By Joy Moton | Staff Writer
Exactly 50 years ago, Barbara Walker and Robert Lewis Gilbert became the first African American students to graduate from Baylor University. Students gathered in Barfield Monday evening to celebrate the 50-year anniversary as well as the birth of an organization that will make history for Baylor.
Through the department of multicultural affairs, Baylor will have its own black student union. Black student unions at other college campuses have served to unify, maintain and sustain communities of color in the midst of racial discrimination, economic exploitation and access to resources. The black student union at Baylor will serve to unify and support the black student organizations on Baylor’s campus according to Allyn Madison, the black student union’s new president.
Students had the idea for a black student union for a while, and Dr. Elizabeth Palacios, dean for student development, thought it would be a great way to unify the community so their voices could be heard at the administrative level.
In recent years, students have worked with Palacios to form coalitions such as the Association of Black Students and the Coalition of Black Ambassadors in place of black student government. Now the black student union will unify all of Baylor’s black organizations, and Palacios said she is excited to see the changes students bring.
“My hope is that all these different organizations will come together in a common role of bettering Baylor, bettering what the students’ needs are, articulating ideas, dreams, aspirations and needs,” Palacios said. “So it’s not just a list of things to do, it is truly a communication and conversation with administration.”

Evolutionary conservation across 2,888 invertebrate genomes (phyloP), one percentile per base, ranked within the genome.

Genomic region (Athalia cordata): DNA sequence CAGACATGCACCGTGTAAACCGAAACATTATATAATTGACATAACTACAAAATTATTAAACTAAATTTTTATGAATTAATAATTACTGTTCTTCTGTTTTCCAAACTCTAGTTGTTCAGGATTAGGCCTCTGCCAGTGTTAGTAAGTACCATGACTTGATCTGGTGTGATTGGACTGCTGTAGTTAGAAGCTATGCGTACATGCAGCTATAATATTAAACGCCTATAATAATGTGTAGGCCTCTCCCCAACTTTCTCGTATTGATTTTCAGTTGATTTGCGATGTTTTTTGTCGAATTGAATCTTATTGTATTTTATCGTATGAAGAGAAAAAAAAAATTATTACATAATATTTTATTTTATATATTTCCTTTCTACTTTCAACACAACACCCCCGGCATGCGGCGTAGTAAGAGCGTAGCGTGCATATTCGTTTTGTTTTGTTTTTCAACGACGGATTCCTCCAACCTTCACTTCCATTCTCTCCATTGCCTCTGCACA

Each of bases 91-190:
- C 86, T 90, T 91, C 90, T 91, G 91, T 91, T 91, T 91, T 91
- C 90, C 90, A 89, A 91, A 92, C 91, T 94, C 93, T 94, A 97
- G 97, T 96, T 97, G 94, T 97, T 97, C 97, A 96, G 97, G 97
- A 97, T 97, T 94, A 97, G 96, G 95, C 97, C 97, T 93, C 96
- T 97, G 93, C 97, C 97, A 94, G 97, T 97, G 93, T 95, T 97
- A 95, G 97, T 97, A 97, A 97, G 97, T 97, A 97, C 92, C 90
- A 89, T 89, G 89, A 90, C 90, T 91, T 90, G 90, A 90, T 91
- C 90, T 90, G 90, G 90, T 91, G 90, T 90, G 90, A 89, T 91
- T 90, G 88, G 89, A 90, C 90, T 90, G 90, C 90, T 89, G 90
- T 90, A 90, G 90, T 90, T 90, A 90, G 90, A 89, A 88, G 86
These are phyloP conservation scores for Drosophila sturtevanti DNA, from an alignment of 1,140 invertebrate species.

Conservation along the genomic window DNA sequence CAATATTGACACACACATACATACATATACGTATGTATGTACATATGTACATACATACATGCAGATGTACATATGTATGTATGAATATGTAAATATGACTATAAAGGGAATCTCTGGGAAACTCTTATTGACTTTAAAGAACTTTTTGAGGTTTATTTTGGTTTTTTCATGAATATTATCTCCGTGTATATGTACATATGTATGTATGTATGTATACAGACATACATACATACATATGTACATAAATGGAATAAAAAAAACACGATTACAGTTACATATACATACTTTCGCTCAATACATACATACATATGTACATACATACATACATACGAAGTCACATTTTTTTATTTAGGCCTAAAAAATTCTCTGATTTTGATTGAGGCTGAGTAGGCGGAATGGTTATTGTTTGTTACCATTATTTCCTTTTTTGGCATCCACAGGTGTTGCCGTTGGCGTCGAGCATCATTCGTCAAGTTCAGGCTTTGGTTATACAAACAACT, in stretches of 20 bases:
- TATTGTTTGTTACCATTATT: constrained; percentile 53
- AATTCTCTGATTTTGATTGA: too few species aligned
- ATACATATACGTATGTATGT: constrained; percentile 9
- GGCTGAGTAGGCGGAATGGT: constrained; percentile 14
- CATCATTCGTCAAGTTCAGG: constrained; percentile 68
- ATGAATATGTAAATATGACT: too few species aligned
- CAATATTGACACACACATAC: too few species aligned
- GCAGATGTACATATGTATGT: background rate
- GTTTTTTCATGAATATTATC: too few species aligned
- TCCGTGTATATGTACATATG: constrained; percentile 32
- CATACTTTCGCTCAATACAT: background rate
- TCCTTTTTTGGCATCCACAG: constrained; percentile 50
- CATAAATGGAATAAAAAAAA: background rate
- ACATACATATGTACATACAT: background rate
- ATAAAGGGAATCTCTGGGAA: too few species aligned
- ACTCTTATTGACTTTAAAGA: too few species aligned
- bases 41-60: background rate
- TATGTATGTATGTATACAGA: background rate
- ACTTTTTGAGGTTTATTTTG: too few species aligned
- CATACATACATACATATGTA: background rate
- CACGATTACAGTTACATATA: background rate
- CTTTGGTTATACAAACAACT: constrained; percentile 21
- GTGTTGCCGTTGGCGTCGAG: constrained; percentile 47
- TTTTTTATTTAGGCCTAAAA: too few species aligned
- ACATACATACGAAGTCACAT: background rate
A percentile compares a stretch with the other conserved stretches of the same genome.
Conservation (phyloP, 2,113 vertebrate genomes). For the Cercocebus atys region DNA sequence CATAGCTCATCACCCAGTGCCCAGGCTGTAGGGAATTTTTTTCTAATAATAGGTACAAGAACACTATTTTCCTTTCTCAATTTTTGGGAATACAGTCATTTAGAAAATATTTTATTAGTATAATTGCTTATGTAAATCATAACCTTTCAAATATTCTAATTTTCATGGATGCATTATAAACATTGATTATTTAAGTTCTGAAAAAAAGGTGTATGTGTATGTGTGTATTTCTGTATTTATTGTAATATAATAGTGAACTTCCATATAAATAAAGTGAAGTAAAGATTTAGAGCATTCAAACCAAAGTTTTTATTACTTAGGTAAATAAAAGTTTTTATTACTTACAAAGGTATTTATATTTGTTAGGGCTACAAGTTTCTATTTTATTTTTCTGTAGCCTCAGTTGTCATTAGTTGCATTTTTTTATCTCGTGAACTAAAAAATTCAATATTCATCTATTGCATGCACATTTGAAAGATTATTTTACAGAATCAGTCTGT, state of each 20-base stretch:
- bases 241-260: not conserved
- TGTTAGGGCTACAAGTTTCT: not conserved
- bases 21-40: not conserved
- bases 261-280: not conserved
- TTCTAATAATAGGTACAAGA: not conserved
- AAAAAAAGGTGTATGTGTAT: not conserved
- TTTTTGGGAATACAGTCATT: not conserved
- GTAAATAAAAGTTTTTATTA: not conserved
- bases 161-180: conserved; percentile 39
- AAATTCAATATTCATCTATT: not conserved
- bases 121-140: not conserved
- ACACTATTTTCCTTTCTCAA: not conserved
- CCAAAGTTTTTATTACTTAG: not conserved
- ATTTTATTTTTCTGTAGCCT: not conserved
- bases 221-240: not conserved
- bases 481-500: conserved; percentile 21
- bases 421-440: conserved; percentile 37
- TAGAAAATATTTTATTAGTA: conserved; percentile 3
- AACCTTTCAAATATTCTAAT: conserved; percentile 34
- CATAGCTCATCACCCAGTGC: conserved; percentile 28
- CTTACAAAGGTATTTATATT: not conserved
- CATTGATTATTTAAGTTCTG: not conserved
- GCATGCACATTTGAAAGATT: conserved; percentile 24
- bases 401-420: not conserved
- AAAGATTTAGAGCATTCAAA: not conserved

Through the Black Student Union, students will meet with Baylor’s president about issues of diversity and inclusion, and they will have a cabinet on diversity with Palacios, said Dallas junior Annette Christie, an intern for the department of multicultural affairs.
“We know that it’s going to promote unity internally as a black community and externally through Baylor,” Christie said.
Baylor’s black student union will aid in the process of making history by hosting the annual Coalition of Black Ambassadors conference at Baylor for the first time in spring 2018. The conference will feature various events, speakers and students traveling from Big XII universities to attend workshops.
The meeting continued with Dr. Kevin Jackson, vice president for student life, swearing in presidents from various black organizations that were represented. They vowed to honor their role as black leaders and aid in the progression of diversity at Baylor. The black student union will formally meet once a semester to give the state of the union address.
“Tonight we make history, tonight we become the change that we seek,” said Madison.